Well, I know I have done a post on Juan Nepomuceno Jaquez before but I have a few things to add. The first is this:
I ran across this record and thought it was something my kids should know. His occupation listed on the census is farmer. When I think of a farmer, I think of someone who has a “midwest” attitude and mindset. But I don’t think Juan N. was that kind of farmer. I think he was very much a politician, a family man and in fact I think he is exactly how our fathers turned into the loving family men that they did.
So, Juan N. is in the farthest row on the right, second picture down. My father was so proud of this picture. He had it framed and it hung in our house for years. My father had great respect and admiration for Juan N. We went to the New Mexico Legislature building in Santa Fe, just so my dad could show us where the legislature met.
Here is a piece of legislature introduced by Juan N. to keep animals from running loose in the streets. So he liked an orderly town, clearly.
And here is the listing for the House of Representatives.
While I was researching him, I ran across a book titled, “La Plata, Tri-cultural Traditions in the Upper San Juan Basin” written by Frederic B Wildfang. There is a chapter in this book entitled “Cattlewoman of the Year, Stella Montoya”. If you remember, Stella Montoya is Uncle Onofre’s daughter. I was scanning the chapter about her when I ran across this picture.
I thought hot damn, I’ve never seen this picture before. So there isn’t a lot of detail on the picture itself but I believe the back row is Aunt Celia, Aunt Lucy, Aunt Sara, Aunt Josephine and I am not certain who is the last in the row. The article does point out Aunt Sara and knowing she is the oldest, it makes sense. In the bottom row, Uncle Simon, Grandpa Celestino, Uncle Bert and Uncle Onofre. As near as I can tell, this is taken in close proximity to when Uncle Onofre went into WWI so this is probably close to 1915. I have ordered the book and can’t wait to read it.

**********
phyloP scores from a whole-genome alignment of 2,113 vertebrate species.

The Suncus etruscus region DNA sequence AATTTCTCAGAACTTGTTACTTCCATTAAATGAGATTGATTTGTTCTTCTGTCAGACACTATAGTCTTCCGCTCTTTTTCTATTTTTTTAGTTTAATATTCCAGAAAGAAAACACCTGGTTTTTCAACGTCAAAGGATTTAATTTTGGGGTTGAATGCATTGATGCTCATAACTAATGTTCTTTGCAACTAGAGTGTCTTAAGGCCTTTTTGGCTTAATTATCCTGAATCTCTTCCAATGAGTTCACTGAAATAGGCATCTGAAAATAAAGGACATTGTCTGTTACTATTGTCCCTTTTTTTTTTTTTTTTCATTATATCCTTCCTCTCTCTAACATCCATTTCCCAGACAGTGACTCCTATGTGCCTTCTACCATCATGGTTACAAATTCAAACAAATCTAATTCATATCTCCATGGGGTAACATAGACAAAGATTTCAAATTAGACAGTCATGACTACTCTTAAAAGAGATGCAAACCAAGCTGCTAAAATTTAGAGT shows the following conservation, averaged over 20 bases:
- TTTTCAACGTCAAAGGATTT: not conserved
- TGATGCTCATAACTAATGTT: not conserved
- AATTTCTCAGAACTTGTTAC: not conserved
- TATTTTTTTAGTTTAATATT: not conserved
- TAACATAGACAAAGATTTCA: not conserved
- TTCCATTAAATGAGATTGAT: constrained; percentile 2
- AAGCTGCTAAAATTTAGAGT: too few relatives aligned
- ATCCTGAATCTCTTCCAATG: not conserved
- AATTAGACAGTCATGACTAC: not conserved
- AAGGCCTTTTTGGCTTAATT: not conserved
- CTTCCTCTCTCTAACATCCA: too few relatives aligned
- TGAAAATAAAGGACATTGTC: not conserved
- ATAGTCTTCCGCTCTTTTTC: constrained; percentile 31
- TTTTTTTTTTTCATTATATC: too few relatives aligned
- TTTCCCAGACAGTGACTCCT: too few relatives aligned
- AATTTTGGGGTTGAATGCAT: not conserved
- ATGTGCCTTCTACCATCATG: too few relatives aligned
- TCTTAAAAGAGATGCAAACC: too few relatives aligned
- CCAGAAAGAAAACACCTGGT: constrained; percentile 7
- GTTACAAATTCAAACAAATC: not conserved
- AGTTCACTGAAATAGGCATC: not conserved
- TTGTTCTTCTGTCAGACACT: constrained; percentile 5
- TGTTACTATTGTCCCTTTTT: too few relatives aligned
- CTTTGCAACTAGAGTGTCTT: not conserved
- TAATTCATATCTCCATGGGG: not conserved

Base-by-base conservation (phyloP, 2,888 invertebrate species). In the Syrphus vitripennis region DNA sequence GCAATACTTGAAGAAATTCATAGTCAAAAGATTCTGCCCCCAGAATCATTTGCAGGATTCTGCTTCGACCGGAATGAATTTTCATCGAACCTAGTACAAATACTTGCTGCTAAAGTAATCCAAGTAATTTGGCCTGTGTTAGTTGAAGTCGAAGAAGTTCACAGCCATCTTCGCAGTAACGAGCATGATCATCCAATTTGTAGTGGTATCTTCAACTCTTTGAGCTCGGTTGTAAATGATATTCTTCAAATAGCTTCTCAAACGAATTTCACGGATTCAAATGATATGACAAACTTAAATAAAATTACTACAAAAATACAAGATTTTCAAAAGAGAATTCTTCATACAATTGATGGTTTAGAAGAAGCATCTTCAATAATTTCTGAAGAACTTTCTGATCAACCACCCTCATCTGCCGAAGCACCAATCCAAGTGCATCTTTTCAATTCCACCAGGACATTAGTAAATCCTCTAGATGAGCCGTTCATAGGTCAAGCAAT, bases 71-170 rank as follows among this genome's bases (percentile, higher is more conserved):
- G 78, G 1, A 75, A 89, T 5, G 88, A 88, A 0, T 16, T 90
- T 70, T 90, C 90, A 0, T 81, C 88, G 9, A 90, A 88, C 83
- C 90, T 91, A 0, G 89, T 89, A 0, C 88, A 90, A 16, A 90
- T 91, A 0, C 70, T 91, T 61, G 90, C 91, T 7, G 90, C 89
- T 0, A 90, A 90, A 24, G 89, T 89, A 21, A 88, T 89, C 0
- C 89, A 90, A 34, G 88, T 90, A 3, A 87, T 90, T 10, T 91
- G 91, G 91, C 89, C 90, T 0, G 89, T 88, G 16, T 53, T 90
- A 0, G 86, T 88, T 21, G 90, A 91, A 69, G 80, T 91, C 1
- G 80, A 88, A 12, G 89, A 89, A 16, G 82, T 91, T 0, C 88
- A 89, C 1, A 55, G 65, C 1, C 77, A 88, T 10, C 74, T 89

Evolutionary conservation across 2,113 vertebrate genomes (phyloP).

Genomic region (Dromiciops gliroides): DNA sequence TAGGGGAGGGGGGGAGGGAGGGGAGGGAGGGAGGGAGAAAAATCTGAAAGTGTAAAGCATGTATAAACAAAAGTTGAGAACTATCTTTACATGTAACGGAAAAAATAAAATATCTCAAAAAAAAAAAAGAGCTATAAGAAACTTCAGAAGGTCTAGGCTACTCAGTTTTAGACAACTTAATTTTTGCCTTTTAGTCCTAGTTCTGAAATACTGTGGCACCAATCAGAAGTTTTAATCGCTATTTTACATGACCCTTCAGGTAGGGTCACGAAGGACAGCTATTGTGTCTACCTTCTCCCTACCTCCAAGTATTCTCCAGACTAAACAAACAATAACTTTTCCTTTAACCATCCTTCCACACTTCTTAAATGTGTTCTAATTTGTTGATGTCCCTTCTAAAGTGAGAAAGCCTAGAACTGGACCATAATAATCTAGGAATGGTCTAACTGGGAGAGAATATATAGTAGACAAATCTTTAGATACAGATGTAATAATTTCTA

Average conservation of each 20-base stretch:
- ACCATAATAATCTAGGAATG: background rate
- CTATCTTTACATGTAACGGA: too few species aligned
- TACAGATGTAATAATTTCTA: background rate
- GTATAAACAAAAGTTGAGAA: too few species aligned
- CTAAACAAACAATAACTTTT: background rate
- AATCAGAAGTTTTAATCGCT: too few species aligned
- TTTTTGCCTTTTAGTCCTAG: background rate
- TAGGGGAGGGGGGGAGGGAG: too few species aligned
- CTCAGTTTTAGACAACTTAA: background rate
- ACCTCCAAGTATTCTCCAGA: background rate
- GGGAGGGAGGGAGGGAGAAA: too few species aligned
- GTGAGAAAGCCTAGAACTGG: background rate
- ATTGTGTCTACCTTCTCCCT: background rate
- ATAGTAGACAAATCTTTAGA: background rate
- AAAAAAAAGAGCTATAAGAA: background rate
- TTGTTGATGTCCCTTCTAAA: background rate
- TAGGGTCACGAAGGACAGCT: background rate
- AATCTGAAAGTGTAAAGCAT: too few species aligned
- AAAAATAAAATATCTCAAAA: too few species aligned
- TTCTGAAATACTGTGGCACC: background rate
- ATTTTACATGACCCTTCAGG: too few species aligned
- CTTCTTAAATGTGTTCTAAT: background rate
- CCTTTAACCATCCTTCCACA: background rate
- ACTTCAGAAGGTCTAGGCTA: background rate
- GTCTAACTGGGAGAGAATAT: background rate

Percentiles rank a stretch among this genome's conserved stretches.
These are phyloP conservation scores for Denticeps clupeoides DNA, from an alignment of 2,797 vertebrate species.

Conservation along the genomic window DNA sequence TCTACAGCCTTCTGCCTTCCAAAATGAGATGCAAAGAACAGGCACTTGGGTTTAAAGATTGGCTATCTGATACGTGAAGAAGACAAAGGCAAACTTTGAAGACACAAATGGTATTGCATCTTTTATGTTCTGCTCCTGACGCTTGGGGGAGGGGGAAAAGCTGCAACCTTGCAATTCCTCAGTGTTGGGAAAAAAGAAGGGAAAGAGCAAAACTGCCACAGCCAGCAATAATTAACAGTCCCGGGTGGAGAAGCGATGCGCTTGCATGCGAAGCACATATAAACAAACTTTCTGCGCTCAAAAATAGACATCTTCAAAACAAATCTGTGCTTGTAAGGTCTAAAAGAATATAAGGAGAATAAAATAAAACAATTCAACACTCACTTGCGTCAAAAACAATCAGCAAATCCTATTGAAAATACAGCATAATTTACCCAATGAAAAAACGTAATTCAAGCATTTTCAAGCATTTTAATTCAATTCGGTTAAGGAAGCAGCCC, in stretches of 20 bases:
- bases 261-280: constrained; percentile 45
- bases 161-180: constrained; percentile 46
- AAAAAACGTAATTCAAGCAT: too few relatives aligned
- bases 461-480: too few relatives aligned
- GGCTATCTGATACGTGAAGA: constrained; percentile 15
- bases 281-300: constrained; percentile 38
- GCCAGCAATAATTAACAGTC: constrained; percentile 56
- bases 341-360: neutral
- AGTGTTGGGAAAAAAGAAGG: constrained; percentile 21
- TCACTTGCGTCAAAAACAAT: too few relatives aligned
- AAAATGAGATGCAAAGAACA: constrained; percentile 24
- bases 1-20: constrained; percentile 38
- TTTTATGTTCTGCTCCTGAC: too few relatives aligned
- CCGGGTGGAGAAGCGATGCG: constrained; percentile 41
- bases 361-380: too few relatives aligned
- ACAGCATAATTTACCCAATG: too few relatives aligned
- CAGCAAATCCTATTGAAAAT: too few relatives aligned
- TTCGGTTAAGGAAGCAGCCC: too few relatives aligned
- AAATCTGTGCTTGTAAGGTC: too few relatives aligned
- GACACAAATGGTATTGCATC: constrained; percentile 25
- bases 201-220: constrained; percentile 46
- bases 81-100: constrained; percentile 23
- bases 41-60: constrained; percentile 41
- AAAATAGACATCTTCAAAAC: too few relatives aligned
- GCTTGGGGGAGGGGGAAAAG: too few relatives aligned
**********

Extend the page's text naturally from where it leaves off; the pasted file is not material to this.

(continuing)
Speaking of his children, I had a picture that I wasn’t sure who it was although I knew it was Juan N.
Love how her arm is thrown around her father. So, this is Juan N. Celia, Edna, Effie and Fred Herrera. I wasn’t positive until I saw that my cousin had posted the names on that picture and looking at baby Effie I thought, that is probably very accurate. So I think this is from approximately 1929 as Effie was born in 1928.
I think Juan N was very much a family man. The pictures of his 50th wedding anniversary below show a man who surrounded by his children and grandchildren.
I ran across a writing on my cousin Joey Telena’s Ancestry account. It was from Aunt Flora and she was talking about her life. Aunt Flora was the daughter of my Great Aunt Josephine who passed away in 1929 when Aunt Flora was 13.
It is so wonderful to have her words about her grandfather. Those words mean so much to me. He went to check on his grandchildren every day after his daughter died, making sure Aunt Flora had what she needed to take care of her brothers. I love how they called him old man Jacquez! Haha, so funny.
Speaking of Jacquez, our last name has undergone so many changes. When I found Eusequio, Juan N’s father, on the 1870 census, it is spelled Jacquez. When I find Juan N. on the 1900 Census, Juan N’s last name is spelled Jaquez, no letter C. My birth certificate is spelled Jacquez but my dad had his name changed to Jacques when I was young and so I spelled my son’s name that way too. I guess no matter what way you spell it, you can’t hide great genes!